Vanilla production in Madagascar
Finest vanilla for a better life
René Totoantsarika finds the question highly amusing. ‘Vanilla ice cream?’ He wrinkles his brow. No, he says, he has never tried anything like that before. But he must have eaten something made with vanilla, the astonished visitor enquires. Totoantsarika thinks for a moment, leaning on his machete. A broad grin breaks out across his face: yes, of course, biscuits! He once tried biscuits made with vanilla. They tasted good, he recalls. The Madagascan, who is in his mid-forties, moves nimbly through the undergrowth towards a tree covered in pea-green creepers. He checks their roots, gives the leaves a careful stroke, trims a few tendrils. This plant and others growing in this part of the forest are his treasure: René Totoantsarika is a vanilla farmer. And he is taking part in a programme set up by GIZ to improve the living conditions of small farmers in Madagascar. The GIZ programme is run in cooperation with Unilever and Symrise.
Vanilla is not only one of the world’s favourite spices, it is also one of the most expensive: as the ‘queen of spices’, it is second only to saffron in value. Today around 80 per cent of natural vanilla sold worldwide comes from Madagascar, and most of this is produced in the fertile Sava region in the north-east of the country. This is where Totoantsarika lives, in the village of Maroambihy.
Labour-intensive vanilla production
Totoantsarika patiently explains the labour-intensive process involved in vanilla production. The climbing plant grows best in the dense jungle and takes three years to produce its first flowers. Each flower has to be individually pollinated by hand, since the species of bees and hummingbirds specialised in the vanilla orchid only exist in Central America. The plant produces its yellow-green flowers one by one – and one by one these blossoms wilt after just a few hours. ‘The pollination process alone keeps me busy for weeks,’ Totoantsarika explains. He demonstrates how it is done: using a splinter of wood, he carefully lifts the rostellum and gently presses the pollen onto the tip of the stigma. The green pods he will eventually harvest only get their characteristic flavour and black colour much later, after fermentation.
Despite the time he invests in growing vanilla, it is barely enough to provide a livelihood. Totoantsarika invites us into his home: a wooden hut measuring perhaps nine square metres and containing two beds for him, his wife and their five-year-old son and two-year-old daughter. A table and bookcase, a small radio, a torch and two suitcases with clothing. Not far from the house is a small rice field, which Totoantsarika inherited from his parents. ‘But I can’t feed my family from that alone,’ he says.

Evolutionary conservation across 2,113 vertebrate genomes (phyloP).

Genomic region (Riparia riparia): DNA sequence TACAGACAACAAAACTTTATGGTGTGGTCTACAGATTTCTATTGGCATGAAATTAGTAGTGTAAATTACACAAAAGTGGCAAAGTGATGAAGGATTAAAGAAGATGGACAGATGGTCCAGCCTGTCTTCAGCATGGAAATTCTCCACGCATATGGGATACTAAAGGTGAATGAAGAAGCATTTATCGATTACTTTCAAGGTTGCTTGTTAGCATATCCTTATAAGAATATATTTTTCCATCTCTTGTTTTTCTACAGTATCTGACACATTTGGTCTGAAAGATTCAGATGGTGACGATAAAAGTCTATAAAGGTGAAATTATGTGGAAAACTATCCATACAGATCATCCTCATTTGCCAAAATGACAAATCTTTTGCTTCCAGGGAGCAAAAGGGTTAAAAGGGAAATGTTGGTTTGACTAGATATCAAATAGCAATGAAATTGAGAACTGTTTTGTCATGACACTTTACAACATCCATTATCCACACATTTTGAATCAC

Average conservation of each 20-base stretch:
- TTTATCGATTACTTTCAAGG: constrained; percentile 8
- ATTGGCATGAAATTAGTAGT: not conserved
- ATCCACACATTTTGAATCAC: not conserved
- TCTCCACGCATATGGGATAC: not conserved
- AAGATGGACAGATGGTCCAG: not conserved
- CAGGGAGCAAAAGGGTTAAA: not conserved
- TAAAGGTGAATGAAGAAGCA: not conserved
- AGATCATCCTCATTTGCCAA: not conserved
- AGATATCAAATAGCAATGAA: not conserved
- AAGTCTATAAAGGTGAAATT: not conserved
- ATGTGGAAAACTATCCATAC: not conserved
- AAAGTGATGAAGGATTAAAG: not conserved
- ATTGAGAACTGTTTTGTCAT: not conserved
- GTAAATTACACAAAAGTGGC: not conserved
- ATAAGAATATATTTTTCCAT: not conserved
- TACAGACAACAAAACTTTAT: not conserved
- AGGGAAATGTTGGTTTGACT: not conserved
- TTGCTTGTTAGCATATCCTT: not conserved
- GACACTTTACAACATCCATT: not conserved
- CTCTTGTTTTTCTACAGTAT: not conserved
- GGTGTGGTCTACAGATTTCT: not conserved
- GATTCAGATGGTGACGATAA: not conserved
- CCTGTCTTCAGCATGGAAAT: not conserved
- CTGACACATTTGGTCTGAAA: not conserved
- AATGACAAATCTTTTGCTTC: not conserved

Prices vary a lot
Totoantsarika generally sells the vanilla pods he harvests to intermediaries. But since prices fluctuate widely – in 2004 one kilogram of vanilla soared to 500 dollars on the world market, before crashing to just 20 dollars shortly afterwards – he never knows until market day how much he will get for his work. Many farmers are even forced by difficult financial circumstances to sell unripe pods at very low prices.
develoPPP.de was set up by the German Federal Ministry for Economic Cooperation and Development to foster the involvement of the private sector at the point where business opportunities and development policy initiatives intersect. develoPPP.de targets companies that invest in developing and emerging countries and provides them with financial and technical support. GIZ has been involved in more than 700 such partnerships since the year 1999.
Based at Holzminden in Lower Saxony, Symrise AG is the world’s fourth-largest manufacturer of scents and aromas and a supplier to Unilever. Symrise has been buying vanilla from Madagascar for years. But the company was growing increasingly dissatisfied. ‘We were never sure we could buy enough high-quality vanilla from the intermediaries,’ says Clemens Tenge, one of Symrise’s vanilla experts. So in 2006 the company decided to adopt a hands-on approach. ‘We put together our own team and we now buy directly from the small farmers,’ Tenge explains. That was easier said than done. For with so many intermediaries involved, competition is fierce. And the small farmers are not accustomed to making permanent arrangements with just one company and instead decide who they will sell their vanilla to from one year to the next. As Tenge puts it, there’s only one long-term strategy that really works in the company’s favour: ‘We build trust.’
Health insurance for the farmers and their families